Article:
It doesn't help when her elderly grandfather kills himself, probably because of his lingering illness. It also doesn't help that her grandmother had committed suicide decades before and no one talks about that either. Johanna is part of a family that is all about not saying anything and finds herself compelled to say something—to say everything - in order to force the truth out in the open. But nobody else seems to want her do it, especially her father who needs that fiction more than anyone as it is his parents who are gone and his store that is at the center of everything.

Clearly there are some tense father/daughter moments in the cards for the two of them.

Pressler lives near Munich and is a well regarded German author of children's and young adult literature. As translated by Erik Macki, Let Sleeping Dogs Lie addresses a largely overlooked area in World War II and Holocaust literature. In some ways it is easier to write about the people who were there then those who must live with the ramifications of their actions in the present. Johanna's present day confusion follows her own father's lifelong struggle to accept his father's actions. And he was not an evil man—Pressler makes of point showing how very nearly pedestrian and acceptable the grandfather's decision to buy the store was at the time. The villains are hard to find here, as is the solution that Johanna so desperately needs. She blunders along in search of it though, helped along the way by her caustic and often funny boyfriend Daniel. Their relationship is a joy to follow although readers should be aware that there are a few sexual moments in the novel making it suitable for older teens. They will likely be quite intrigued by Johanna's dilemma though and eager to see just what she will do.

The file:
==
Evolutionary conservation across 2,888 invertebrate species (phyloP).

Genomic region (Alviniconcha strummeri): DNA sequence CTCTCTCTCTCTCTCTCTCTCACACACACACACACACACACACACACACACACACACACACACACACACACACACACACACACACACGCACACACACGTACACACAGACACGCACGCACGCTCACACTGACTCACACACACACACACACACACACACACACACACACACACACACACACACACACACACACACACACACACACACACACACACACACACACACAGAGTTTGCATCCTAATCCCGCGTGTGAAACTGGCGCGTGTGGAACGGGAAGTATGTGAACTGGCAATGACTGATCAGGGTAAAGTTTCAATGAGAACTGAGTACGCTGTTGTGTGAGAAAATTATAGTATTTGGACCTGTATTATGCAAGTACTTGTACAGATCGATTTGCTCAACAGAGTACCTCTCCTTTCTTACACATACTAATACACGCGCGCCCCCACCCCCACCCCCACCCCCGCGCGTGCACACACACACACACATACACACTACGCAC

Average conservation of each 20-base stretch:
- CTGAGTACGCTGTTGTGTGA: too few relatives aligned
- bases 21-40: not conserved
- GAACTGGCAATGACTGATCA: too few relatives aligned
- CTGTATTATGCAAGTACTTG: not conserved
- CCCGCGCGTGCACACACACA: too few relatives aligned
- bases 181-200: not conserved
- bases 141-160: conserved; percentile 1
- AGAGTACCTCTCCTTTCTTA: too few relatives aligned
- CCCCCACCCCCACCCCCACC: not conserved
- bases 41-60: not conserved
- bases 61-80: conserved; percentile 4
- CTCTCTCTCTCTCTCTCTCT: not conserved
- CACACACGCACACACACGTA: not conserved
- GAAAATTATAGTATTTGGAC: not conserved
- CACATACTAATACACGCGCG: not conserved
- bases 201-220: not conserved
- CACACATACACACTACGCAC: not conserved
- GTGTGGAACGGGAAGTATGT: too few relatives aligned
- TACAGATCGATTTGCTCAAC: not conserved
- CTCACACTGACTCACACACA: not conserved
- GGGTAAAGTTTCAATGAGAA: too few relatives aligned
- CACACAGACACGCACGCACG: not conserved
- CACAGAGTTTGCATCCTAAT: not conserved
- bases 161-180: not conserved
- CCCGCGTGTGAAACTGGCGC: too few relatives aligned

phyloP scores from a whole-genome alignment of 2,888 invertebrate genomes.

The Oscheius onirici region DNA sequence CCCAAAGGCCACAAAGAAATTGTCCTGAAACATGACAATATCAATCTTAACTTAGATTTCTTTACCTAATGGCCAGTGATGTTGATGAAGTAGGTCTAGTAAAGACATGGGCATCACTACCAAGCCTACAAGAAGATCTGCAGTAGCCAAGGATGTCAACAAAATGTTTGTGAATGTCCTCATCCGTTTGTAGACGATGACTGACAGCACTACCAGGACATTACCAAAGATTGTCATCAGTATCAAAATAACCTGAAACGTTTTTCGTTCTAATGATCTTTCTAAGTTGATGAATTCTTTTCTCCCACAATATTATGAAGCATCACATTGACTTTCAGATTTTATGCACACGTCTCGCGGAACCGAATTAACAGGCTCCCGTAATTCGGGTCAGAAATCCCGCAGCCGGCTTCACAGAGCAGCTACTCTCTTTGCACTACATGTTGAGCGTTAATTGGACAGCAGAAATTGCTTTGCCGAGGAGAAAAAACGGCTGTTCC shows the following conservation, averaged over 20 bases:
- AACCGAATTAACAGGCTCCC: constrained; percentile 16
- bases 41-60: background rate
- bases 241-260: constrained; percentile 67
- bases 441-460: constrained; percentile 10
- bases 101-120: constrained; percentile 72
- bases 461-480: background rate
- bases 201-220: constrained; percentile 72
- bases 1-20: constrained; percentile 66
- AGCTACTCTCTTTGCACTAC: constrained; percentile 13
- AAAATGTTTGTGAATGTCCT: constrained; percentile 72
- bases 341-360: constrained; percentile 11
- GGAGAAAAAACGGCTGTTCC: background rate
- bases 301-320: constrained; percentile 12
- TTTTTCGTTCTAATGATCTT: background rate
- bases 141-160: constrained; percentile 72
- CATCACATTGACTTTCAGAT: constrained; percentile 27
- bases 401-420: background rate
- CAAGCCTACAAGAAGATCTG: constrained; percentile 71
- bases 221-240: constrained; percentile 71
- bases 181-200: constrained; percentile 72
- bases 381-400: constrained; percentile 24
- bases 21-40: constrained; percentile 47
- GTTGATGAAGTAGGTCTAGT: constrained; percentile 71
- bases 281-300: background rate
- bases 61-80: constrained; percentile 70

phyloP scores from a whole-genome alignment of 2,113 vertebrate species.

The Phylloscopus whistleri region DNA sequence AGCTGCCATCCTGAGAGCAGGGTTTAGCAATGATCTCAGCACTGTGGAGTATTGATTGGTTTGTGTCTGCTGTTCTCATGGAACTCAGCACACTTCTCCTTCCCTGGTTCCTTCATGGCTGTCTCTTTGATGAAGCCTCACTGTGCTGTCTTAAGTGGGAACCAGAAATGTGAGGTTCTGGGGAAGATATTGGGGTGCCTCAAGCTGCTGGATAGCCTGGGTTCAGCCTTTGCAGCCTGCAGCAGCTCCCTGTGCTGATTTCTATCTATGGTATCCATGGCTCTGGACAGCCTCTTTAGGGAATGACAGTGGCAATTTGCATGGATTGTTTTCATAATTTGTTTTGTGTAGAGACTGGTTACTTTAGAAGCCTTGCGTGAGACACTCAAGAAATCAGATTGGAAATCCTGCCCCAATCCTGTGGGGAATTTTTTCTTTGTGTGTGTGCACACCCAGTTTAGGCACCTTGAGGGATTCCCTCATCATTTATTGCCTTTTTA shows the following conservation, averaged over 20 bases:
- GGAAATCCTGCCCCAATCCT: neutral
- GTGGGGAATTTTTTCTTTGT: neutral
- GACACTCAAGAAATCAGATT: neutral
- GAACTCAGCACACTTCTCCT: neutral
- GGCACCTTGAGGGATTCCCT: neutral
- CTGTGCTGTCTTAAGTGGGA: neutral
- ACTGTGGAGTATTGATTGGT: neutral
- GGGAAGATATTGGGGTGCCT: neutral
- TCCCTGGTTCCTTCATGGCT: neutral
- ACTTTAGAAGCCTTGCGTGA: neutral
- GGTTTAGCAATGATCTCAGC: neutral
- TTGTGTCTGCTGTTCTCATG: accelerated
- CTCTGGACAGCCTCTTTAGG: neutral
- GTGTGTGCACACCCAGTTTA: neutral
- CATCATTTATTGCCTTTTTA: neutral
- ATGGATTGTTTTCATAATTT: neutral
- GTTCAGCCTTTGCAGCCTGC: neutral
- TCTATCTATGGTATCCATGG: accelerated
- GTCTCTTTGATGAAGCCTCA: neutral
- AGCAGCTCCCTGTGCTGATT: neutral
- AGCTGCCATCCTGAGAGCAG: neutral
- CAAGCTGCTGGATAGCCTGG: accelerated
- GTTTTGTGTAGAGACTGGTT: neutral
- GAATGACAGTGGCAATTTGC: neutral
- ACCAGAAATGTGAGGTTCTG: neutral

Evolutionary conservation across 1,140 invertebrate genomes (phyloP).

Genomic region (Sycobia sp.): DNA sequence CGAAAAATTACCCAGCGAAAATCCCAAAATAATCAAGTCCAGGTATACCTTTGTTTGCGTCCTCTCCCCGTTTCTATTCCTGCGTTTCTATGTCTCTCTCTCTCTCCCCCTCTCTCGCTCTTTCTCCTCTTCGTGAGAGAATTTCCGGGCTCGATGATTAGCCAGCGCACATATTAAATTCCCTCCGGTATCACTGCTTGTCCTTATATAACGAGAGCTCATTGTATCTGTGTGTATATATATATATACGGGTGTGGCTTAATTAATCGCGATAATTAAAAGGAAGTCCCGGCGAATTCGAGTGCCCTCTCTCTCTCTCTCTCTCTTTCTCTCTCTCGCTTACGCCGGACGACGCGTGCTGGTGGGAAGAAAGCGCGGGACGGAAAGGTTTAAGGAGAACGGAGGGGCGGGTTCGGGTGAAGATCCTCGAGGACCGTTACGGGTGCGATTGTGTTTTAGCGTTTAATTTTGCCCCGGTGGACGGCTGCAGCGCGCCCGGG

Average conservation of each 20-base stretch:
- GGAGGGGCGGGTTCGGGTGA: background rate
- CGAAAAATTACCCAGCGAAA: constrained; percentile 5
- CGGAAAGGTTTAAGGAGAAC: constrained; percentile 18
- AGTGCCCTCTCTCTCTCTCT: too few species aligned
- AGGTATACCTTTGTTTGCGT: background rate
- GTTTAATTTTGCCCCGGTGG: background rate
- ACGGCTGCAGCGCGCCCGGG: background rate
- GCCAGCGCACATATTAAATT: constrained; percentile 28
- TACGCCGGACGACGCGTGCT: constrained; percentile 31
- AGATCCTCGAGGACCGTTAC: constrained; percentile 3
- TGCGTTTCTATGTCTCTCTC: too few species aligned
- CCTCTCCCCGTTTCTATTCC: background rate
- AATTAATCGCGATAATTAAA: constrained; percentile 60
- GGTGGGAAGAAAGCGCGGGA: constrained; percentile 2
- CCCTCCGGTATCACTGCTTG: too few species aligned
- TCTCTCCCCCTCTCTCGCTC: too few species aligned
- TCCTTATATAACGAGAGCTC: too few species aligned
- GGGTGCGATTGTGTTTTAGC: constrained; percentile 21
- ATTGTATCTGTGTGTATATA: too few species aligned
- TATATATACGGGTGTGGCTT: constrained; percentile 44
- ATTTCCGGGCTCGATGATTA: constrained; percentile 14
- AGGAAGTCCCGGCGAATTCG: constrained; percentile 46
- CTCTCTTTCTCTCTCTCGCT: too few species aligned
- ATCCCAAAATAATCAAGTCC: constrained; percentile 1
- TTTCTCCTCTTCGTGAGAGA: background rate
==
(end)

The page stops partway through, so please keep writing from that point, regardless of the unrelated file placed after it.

Shane Peacock tackles the legendary Sherlock Holmes in his new mystery for middle grade readers, The Eye of the Crow. Written as young Sherlock's first run-in with crime, Crow is a fast-paced story that begins with a murder and arrest and soon sucks both Sherlock and the reader in with its many twists and turns. Sherlock is as bright here as fans of the adult detective would expect, but he is also curious, addicted to the glossy over drawn tabloid newspapers of the day and desperately sad for himself and his family. Peacock goes a long way towards showing what it was like to be the product of a mixed marriage (Jewish and Gentile) in the mid-19th century. Sherlock's parents are lovingly written and his father in particular has the sort of nimble mind that a future detective need in a parent. Unfortunately the events in Crow only serve to pull Sherlock away from his dear family and force him to seek help in unexpected corners as he must solve the murder in order to save not only an innocent man, but also himself.